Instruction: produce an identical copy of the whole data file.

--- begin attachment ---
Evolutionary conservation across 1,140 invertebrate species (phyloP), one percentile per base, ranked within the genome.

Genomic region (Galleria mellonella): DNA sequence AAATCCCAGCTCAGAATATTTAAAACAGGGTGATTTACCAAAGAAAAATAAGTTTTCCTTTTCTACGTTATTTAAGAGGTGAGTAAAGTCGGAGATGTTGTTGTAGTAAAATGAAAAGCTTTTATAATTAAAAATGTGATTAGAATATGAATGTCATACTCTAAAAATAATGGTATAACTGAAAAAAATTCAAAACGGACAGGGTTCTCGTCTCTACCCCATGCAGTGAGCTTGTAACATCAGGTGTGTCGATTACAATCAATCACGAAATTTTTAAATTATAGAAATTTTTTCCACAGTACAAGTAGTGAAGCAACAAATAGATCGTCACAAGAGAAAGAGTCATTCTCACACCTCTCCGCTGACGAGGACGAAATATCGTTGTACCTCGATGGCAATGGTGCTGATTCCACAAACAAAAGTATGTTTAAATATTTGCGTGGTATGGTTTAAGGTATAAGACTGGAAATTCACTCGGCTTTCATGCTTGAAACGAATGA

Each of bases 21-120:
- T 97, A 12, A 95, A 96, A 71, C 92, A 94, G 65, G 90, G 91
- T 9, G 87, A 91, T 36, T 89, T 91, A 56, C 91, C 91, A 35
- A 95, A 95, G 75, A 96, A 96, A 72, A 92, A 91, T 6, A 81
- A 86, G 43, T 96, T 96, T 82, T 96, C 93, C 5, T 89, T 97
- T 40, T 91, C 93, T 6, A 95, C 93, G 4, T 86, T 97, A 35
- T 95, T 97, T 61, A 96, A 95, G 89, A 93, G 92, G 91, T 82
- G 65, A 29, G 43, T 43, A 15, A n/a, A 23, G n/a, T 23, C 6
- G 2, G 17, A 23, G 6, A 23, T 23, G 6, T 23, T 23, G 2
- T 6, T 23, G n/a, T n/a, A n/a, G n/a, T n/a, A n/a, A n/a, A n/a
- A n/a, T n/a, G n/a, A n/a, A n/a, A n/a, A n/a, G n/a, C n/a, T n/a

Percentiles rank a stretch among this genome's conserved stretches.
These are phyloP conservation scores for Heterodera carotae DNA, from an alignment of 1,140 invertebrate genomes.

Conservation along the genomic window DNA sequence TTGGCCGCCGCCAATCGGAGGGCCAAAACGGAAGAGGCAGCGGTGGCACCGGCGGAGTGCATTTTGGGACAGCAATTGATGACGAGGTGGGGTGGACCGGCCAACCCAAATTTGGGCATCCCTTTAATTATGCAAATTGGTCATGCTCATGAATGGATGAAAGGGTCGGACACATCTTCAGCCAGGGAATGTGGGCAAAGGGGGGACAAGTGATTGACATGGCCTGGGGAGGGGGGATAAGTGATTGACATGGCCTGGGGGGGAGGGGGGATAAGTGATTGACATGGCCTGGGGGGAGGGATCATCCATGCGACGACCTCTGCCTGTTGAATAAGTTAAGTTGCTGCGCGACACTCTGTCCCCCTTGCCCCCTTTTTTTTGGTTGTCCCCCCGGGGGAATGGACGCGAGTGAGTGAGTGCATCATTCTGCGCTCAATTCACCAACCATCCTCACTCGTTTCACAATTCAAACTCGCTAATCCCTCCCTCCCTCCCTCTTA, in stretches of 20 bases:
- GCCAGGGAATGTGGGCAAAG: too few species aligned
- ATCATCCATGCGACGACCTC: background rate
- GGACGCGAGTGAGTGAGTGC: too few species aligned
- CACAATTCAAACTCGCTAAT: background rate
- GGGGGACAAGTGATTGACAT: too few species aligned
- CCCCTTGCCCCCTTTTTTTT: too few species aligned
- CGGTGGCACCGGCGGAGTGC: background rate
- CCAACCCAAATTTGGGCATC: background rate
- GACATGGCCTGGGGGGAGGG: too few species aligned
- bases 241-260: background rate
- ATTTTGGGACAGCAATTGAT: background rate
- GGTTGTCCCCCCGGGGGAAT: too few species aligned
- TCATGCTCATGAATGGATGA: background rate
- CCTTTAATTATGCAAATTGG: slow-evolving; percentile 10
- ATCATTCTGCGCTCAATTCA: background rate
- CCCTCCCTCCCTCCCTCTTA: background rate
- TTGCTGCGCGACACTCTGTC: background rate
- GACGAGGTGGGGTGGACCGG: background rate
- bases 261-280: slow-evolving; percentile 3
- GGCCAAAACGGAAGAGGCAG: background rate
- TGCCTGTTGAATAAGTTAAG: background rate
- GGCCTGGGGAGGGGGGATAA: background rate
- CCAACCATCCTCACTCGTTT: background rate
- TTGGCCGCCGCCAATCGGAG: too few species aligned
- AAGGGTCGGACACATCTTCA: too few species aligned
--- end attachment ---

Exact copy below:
Evolutionary conservation across 1,140 invertebrate species (phyloP), one percentile per base, ranked within the genome.

Genomic region (Galleria mellonella): DNA sequence AAATCCCAGCTCAGAATATTTAAAACAGGGTGATTTACCAAAGAAAAATAAGTTTTCCTTTTCTACGTTATTTAAGAGGTGAGTAAAGTCGGAGATGTTGTTGTAGTAAAATGAAAAGCTTTTATAATTAAAAATGTGATTAGAATATGAATGTCATACTCTAAAAATAATGGTATAACTGAAAAAAATTCAAAACGGACAGGGTTCTCGTCTCTACCCCATGCAGTGAGCTTGTAACATCAGGTGTGTCGATTACAATCAATCACGAAATTTTTAAATTATAGAAATTTTTTCCACAGTACAAGTAGTGAAGCAACAAATAGATCGTCACAAGAGAAAGAGTCATTCTCACACCTCTCCGCTGACGAGGACGAAATATCGTTGTACCTCGATGGCAATGGTGCTGATTCCACAAACAAAAGTATGTTTAAATATTTGCGTGGTATGGTTTAAGGTATAAGACTGGAAATTCACTCGGCTTTCATGCTTGAAACGAATGA

Each of bases 21-120:
- T 97, A 12, A 95, A 96, A 71, C 92, A 94, G 65, G 90, G 91
- T 9, G 87, A 91, T 36, T 89, T 91, A 56, C 91, C 91, A 35
- A 95, A 95, G 75, A 96, A 96, A 72, A 92, A 91, T 6, A 81
- A 86, G 43, T 96, T 96, T 82, T 96, C 93, C 5, T 89, T 97
- T 40, T 91, C 93, T 6, A 95, C 93, G 4, T 86, T 97, A 35
- T 95, T 97, T 61, A 96, A 95, G 89, A 93, G 92, G 91, T 82
- G 65, A 29, G 43, T 43, A 15, A n/a, A 23, G n/a, T 23, C 6
- G 2, G 17, A 23, G 6, A 23, T 23, G 6, T 23, T 23, G 2
- T 6, T 23, G n/a, T n/a, A n/a, G n/a, T n/a, A n/a, A n/a, A n/a
- A n/a, T n/a, G n/a, A n/a, A n/a, A n/a, A n/a, G n/a, C n/a, T n/a

Percentiles rank a stretch among this genome's conserved stretches.
These are phyloP conservation scores for Heterodera carotae DNA, from an alignment of 1,140 invertebrate genomes.

Conservation along the genomic window DNA sequence TTGGCCGCCGCCAATCGGAGGGCCAAAACGGAAGAGGCAGCGGTGGCACCGGCGGAGTGCATTTTGGGACAGCAATTGATGACGAGGTGGGGTGGACCGGCCAACCCAAATTTGGGCATCCCTTTAATTATGCAAATTGGTCATGCTCATGAATGGATGAAAGGGTCGGACACATCTTCAGCCAGGGAATGTGGGCAAAGGGGGGACAAGTGATTGACATGGCCTGGGGAGGGGGGATAAGTGATTGACATGGCCTGGGGGGGAGGGGGGATAAGTGATTGACATGGCCTGGGGGGAGGGATCATCCATGCGACGACCTCTGCCTGTTGAATAAGTTAAGTTGCTGCGCGACACTCTGTCCCCCTTGCCCCCTTTTTTTTGGTTGTCCCCCCGGGGGAATGGACGCGAGTGAGTGAGTGCATCATTCTGCGCTCAATTCACCAACCATCCTCACTCGTTTCACAATTCAAACTCGCTAATCCCTCCCTCCCTCCCTCTTA, in stretches of 20 bases:
- GCCAGGGAATGTGGGCAAAG: too few species aligned
- ATCATCCATGCGACGACCTC: background rate
- GGACGCGAGTGAGTGAGTGC: too few species aligned
- CACAATTCAAACTCGCTAAT: background rate
- GGGGGACAAGTGATTGACAT: too few species aligned
- CCCCTTGCCCCCTTTTTTTT: too few species aligned
- CGGTGGCACCGGCGGAGTGC: background rate
- CCAACCCAAATTTGGGCATC: background rate
- GACATGGCCTGGGGGGAGGG: too few species aligned
- bases 241-260: background rate
- ATTTTGGGACAGCAATTGAT: background rate
- GGTTGTCCCCCCGGGGGAAT: too few species aligned
- TCATGCTCATGAATGGATGA: background rate
- CCTTTAATTATGCAAATTGG: slow-evolving; percentile 10
- ATCATTCTGCGCTCAATTCA: background rate
- CCCTCCCTCCCTCCCTCTTA: background rate
- TTGCTGCGCGACACTCTGTC: background rate
- GACGAGGTGGGGTGGACCGG: background rate
- bases 261-280: slow-evolving; percentile 3
- GGCCAAAACGGAAGAGGCAG: background rate
- TGCCTGTTGAATAAGTTAAG: background rate
- GGCCTGGGGAGGGGGGATAA: background rate
- CCAACCATCCTCACTCGTTT: background rate
- TTGGCCGCCGCCAATCGGAG: too few species aligned
- AAGGGTCGGACACATCTTCA: too few species aligned